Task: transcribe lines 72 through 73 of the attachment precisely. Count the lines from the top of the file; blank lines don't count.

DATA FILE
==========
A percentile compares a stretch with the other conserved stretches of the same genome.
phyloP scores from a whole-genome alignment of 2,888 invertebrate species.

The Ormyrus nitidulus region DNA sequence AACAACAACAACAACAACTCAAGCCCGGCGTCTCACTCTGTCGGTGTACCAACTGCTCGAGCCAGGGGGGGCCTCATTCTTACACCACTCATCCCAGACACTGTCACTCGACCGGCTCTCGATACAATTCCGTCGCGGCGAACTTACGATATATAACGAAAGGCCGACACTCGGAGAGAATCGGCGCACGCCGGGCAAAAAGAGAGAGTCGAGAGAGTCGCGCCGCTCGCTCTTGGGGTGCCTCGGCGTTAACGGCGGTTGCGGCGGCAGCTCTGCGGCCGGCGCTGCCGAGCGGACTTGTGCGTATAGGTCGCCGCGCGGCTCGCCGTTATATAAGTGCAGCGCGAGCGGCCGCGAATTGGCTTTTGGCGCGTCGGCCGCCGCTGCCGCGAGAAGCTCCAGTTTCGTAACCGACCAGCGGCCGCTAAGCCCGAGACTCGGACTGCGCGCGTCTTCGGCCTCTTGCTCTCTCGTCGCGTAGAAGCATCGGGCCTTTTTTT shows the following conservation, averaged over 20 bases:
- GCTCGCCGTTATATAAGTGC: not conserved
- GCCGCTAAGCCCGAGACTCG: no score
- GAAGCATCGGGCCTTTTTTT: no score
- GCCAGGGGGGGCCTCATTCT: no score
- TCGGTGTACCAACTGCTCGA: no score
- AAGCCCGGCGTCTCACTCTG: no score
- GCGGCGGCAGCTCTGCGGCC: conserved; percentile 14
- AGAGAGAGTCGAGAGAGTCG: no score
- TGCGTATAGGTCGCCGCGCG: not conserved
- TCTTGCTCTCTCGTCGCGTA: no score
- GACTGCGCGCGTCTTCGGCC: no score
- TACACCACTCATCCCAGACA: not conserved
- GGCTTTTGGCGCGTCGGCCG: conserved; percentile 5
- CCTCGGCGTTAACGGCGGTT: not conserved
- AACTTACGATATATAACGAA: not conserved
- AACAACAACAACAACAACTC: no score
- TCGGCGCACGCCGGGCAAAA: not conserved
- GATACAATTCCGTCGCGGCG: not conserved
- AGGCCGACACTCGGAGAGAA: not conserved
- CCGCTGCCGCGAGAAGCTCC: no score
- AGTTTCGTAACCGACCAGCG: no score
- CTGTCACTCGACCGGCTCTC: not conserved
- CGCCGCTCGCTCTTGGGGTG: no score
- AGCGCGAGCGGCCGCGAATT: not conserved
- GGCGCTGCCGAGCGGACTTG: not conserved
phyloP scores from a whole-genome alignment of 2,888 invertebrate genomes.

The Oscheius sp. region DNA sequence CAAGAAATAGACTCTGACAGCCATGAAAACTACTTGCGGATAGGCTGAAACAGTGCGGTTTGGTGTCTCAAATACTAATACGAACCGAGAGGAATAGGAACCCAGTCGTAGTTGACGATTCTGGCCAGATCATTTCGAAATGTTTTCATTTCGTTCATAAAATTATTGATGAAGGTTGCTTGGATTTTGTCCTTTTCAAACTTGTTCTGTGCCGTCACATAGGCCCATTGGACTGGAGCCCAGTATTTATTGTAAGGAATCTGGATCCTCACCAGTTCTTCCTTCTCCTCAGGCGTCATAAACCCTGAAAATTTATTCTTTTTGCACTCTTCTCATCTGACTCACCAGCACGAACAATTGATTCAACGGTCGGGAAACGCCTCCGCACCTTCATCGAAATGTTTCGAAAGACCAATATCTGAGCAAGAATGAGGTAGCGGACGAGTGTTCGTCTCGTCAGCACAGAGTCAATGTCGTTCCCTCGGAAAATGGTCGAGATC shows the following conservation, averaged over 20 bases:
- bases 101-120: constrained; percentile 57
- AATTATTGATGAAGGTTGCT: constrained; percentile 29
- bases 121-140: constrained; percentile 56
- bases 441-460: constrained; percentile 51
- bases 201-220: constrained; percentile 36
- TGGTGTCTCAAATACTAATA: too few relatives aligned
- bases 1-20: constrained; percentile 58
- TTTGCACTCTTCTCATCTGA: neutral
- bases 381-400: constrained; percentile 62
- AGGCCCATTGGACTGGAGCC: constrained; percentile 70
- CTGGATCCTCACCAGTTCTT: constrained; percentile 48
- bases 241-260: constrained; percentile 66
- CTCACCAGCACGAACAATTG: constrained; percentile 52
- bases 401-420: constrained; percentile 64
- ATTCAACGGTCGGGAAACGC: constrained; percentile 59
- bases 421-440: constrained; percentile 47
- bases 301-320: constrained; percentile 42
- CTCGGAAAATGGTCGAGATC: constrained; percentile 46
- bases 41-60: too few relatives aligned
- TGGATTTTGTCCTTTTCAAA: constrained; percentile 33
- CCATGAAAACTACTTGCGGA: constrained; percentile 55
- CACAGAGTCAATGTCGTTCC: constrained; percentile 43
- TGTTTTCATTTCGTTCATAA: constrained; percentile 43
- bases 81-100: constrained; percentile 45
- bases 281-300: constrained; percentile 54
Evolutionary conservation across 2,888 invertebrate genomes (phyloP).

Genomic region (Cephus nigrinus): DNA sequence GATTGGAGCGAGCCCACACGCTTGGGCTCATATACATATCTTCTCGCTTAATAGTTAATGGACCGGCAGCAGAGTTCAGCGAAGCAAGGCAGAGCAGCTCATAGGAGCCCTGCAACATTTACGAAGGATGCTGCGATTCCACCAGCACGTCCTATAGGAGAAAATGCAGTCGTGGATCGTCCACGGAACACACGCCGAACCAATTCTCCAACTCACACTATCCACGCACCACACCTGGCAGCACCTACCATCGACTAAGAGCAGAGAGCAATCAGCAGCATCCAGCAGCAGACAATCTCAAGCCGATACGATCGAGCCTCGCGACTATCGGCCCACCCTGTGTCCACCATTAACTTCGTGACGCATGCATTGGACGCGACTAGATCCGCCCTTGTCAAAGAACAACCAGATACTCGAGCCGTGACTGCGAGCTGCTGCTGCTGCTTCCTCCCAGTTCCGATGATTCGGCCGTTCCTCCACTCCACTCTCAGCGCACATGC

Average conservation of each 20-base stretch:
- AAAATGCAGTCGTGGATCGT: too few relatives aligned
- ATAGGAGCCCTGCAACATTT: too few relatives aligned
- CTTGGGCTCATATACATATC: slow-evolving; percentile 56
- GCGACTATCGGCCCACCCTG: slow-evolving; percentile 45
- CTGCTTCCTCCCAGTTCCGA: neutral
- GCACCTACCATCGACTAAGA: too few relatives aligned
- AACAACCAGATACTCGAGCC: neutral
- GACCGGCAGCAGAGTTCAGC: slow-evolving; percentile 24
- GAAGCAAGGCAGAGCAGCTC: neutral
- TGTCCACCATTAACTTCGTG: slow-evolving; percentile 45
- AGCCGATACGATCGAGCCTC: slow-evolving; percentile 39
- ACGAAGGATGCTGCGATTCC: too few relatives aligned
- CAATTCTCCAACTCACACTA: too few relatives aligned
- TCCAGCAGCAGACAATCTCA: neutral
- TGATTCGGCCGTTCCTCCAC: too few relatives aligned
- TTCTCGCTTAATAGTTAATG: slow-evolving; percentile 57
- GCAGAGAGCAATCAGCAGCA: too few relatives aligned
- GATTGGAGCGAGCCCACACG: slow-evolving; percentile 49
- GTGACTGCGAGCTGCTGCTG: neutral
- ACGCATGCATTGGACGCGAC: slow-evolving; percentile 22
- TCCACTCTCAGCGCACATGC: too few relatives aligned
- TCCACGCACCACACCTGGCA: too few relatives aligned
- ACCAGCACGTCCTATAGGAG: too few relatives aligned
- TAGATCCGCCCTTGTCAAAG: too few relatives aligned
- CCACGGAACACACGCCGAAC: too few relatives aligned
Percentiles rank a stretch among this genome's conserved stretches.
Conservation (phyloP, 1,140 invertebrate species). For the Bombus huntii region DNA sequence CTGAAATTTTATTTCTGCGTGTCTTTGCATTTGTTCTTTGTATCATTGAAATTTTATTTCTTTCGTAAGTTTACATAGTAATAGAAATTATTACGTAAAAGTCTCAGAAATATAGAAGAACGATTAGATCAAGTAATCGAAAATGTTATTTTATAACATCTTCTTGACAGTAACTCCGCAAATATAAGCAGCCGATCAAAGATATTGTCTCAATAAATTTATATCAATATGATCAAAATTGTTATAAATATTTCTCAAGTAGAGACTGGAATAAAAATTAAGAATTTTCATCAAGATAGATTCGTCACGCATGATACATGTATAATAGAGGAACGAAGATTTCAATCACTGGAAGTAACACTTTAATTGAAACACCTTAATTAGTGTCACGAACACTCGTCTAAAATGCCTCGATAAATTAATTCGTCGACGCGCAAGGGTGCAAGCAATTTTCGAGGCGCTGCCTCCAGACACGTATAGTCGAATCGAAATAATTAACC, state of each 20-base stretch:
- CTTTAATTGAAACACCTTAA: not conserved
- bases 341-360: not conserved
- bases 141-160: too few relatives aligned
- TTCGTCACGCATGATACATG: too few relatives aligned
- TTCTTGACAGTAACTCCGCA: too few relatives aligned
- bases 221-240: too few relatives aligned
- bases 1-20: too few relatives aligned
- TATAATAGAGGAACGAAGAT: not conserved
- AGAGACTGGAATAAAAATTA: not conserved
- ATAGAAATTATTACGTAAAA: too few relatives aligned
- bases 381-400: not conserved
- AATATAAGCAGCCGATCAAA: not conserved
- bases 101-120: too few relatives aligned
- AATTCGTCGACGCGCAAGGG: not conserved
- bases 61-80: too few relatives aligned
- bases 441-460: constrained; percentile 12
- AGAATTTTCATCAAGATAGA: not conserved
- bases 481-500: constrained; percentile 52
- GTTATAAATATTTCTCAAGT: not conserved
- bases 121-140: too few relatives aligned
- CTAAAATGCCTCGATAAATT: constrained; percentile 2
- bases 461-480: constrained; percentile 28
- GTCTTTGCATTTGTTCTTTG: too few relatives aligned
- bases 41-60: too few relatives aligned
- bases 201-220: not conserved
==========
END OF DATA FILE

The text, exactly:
- TCCAGCAGCAGACAATCTCA: neutral
- TGATTCGGCCGTTCCTCCAC: too few relatives aligned